The ability of bacteria to modify gene expression in adaptation to environmental cues is a key component of bacterial pathogenesis. Two component gene regulatory systems (TCS), which generally consist of a membrane-embedded sensor kinase that alters phosphorylation and dimerization status of its cognate response regulator in reaction to various stimuli, are a central mechanism by which bacteria adjust expression of a diverse array of genes. The control of virulence regulator (CovR) of the major human pathogen group A Streptococcus (GAS) is a model system for understanding how TCS proteins influence bacterial infectivity. Phosphorylated CovR (CovR~P) primarily serves to repress virulence factor production such that hypervirulent GAS strains with decreased CovR~P levels emerge during human infection and following experimental mouse challenge. It was recently shown that inactivation of the control of virulence sensor kinase (CovS) reduces CovR~P and that CovR~P levels vary between GAS strains of different M serotypes. The goals of this project are to delineate how changes in CovR~P levels impact GAS pathogenesis and to determine the molecular mechanisms by which differences in CovR~P levels alter GAS global gene expression.
In aim 1, the effect of CovR~P variation on GAS virulence and the emergence of hypervirulent GAS strains will be evaluated in two murine models using a series of isoallelic strains that have defined CovR~P levels due to engineered single amino acid substitutions in either CovR or CovS. Identified variation in virulence will be correlated with global gene expression profiles to determine mechanisms by which CovR~P alterations influence GAS infectivity.
Specific Aim 2 will seek to decipher the specific role of CovR phosphorylation and dimerization in the regulation of CovR-controlled genes that differ in their response to varying CovR~P levels. To this end, we will employ in vivo protein-protein interaction assays to identify co-factors that interact with CovR isoforms that have defined phosphorylation and dimerization characteristics. The effect of these interactions on CovR-mediated expression for genes belonging to various sub-groups will be verified using in vitro transcription assays.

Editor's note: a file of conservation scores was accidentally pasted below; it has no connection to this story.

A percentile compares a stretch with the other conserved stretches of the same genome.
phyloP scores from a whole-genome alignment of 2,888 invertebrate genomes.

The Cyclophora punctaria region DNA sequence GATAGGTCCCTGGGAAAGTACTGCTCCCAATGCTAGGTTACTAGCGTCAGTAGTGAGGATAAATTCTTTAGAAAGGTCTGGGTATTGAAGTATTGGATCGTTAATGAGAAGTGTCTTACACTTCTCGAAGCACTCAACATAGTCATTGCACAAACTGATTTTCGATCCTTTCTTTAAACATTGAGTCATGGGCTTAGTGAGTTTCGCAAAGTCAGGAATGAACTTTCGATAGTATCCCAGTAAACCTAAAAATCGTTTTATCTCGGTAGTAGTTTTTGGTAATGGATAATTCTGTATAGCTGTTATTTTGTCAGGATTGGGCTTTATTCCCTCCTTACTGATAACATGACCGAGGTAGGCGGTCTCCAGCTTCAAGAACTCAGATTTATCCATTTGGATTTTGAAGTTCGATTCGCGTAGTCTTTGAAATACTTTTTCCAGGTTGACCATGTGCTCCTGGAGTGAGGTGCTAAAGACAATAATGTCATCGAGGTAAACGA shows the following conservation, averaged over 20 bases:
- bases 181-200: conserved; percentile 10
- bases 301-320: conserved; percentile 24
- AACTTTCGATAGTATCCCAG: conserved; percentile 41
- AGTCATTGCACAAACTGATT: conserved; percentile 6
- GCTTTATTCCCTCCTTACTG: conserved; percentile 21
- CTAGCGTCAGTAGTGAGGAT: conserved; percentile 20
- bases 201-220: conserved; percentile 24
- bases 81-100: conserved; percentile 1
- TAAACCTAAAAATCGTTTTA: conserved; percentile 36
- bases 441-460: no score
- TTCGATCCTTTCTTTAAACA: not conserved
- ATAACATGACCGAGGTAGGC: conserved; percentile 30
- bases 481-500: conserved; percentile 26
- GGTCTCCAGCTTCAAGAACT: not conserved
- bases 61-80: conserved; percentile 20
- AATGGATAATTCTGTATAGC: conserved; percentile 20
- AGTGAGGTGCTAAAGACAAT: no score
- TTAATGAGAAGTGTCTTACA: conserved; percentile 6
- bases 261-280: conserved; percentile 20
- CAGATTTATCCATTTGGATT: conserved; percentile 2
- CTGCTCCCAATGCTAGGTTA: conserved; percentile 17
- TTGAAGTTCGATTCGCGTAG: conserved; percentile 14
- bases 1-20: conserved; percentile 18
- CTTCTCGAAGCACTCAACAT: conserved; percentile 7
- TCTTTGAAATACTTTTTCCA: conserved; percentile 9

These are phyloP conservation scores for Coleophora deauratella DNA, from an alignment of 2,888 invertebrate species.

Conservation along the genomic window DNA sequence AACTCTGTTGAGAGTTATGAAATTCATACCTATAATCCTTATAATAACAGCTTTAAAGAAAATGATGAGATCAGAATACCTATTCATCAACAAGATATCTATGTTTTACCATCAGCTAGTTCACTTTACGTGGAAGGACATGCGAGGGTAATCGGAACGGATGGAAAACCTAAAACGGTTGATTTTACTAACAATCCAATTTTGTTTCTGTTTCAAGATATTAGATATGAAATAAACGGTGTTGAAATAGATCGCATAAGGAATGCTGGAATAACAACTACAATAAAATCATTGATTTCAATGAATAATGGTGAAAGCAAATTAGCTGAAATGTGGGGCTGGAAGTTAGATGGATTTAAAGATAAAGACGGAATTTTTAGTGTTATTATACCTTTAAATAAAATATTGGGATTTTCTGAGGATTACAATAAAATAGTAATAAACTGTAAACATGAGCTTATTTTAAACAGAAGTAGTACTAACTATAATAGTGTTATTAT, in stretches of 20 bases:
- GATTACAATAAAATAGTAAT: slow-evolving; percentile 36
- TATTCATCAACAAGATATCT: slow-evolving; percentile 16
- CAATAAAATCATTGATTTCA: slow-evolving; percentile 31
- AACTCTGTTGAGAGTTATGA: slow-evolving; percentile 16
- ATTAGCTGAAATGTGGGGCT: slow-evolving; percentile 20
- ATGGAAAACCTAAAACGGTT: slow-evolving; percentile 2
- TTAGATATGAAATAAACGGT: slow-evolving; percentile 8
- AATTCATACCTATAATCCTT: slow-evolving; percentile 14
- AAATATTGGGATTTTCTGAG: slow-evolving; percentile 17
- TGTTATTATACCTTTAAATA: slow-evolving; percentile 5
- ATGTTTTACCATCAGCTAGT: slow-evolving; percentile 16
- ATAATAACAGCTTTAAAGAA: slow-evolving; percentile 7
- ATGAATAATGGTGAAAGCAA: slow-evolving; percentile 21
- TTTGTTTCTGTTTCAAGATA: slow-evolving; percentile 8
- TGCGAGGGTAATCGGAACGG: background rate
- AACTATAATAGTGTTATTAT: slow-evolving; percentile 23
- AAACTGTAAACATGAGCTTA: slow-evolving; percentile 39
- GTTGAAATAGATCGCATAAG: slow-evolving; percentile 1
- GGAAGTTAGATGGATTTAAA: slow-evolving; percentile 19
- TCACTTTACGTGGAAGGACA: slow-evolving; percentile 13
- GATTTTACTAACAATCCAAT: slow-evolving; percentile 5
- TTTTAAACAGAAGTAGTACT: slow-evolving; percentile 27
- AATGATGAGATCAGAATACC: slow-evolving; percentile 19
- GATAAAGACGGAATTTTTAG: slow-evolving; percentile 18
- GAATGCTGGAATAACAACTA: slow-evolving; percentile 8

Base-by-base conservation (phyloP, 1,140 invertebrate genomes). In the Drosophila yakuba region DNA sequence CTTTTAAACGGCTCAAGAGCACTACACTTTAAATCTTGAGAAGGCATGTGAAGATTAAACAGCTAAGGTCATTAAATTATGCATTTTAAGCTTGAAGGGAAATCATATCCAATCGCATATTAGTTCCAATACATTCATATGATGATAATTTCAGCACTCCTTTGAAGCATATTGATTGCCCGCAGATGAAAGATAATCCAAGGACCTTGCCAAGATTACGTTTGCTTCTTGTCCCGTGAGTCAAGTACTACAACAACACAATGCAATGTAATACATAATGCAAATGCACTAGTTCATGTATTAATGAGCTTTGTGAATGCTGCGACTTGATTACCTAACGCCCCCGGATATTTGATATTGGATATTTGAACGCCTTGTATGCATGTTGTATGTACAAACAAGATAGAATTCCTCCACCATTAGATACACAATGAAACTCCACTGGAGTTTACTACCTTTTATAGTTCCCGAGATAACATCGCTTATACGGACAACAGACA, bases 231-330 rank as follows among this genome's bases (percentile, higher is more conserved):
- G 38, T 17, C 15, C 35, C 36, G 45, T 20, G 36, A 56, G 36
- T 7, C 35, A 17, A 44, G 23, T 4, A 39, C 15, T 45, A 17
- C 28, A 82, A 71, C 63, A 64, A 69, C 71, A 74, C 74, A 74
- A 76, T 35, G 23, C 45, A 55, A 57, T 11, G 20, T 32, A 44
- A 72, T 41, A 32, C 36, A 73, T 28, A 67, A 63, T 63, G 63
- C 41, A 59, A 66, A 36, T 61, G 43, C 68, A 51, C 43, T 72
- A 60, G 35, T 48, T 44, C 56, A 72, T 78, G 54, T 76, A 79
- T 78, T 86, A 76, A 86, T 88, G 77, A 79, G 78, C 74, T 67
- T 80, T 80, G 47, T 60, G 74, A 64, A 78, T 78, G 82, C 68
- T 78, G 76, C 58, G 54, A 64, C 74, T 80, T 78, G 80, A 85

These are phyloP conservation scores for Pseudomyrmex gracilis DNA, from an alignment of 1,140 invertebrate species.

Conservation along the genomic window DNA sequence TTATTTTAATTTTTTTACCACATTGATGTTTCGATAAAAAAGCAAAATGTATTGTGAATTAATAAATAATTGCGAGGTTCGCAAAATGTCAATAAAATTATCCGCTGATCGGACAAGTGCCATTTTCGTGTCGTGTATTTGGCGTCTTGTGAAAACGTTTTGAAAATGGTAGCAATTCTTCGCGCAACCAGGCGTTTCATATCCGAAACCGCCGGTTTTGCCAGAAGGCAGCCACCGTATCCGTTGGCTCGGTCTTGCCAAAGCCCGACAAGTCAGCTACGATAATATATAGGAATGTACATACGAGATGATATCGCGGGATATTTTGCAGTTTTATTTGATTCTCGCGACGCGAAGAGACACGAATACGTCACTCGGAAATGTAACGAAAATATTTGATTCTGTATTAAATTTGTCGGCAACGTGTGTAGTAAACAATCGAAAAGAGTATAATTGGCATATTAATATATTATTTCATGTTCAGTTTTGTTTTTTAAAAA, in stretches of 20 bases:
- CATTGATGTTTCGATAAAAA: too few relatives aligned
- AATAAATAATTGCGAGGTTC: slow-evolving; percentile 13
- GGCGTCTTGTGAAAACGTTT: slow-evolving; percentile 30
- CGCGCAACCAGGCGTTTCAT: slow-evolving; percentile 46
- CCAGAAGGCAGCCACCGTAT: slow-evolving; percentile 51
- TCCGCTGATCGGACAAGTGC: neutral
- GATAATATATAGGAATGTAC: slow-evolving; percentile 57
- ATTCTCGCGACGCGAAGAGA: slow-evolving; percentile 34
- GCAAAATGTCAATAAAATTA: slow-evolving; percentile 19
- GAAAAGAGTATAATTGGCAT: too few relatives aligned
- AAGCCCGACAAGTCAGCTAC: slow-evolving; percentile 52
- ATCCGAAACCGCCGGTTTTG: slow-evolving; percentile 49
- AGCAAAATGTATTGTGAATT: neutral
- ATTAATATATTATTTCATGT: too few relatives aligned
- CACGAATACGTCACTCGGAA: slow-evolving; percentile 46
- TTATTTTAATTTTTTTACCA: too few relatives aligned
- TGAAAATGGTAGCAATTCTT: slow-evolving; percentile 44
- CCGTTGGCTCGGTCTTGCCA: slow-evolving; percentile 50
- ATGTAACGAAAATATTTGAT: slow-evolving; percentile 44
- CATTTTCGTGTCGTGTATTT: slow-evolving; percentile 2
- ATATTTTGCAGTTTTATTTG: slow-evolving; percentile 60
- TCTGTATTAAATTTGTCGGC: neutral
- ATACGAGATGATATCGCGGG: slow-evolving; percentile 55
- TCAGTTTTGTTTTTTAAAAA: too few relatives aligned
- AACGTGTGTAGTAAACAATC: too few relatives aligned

In aim 3, we will generate the first in vivo analysis of CovR-DNA interaction via a ChIP-Seq approach. Actual visualization of CovR-DNA complexes using atomic force microscopy will be used to test the hypothesis that CovR~P differentially interacts with distinct arrangements of cis-regulatory elements found in the promoter regions of virulence factor encoding genes belonging to the different subgroups of CovR-regulated genes noted in Specific Aim 2. Given that CovR belongs to the large OmpR/PhoB family of bacterial transcription factors, completion of the proposed research will significantly augment understanding of the mechanistic basis by which TCS impact bacterial pathogenesis.

Public Health Relevance

To infect humans, bacteria use transcriptional regulators to alter the production of virulence factors necessary to cause disease, in response to distinct environments (e.g. human throat vs. soft tissue). This research seeks to understand how the control of virulence (CovR) regulatory protein influences the ability of group A Streptococcus (GAS), also known as the flesh-eating bacteria, to cause disease via regulation of key GAS virulence factors. Data generated from this study can be used to design novel methods of treatment for a wide array of bacterial diseases in humans.

National Institute of Health (NIH)
National Institute of Allergy and Infectious Diseases (NIAID)
Research Project (R01)
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Bacterial Pathogenesis Study Section (BACP)
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GU, Xin-Xing
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University of Texas MD Anderson Cancer Center
Internal Medicine/Medicine
United States
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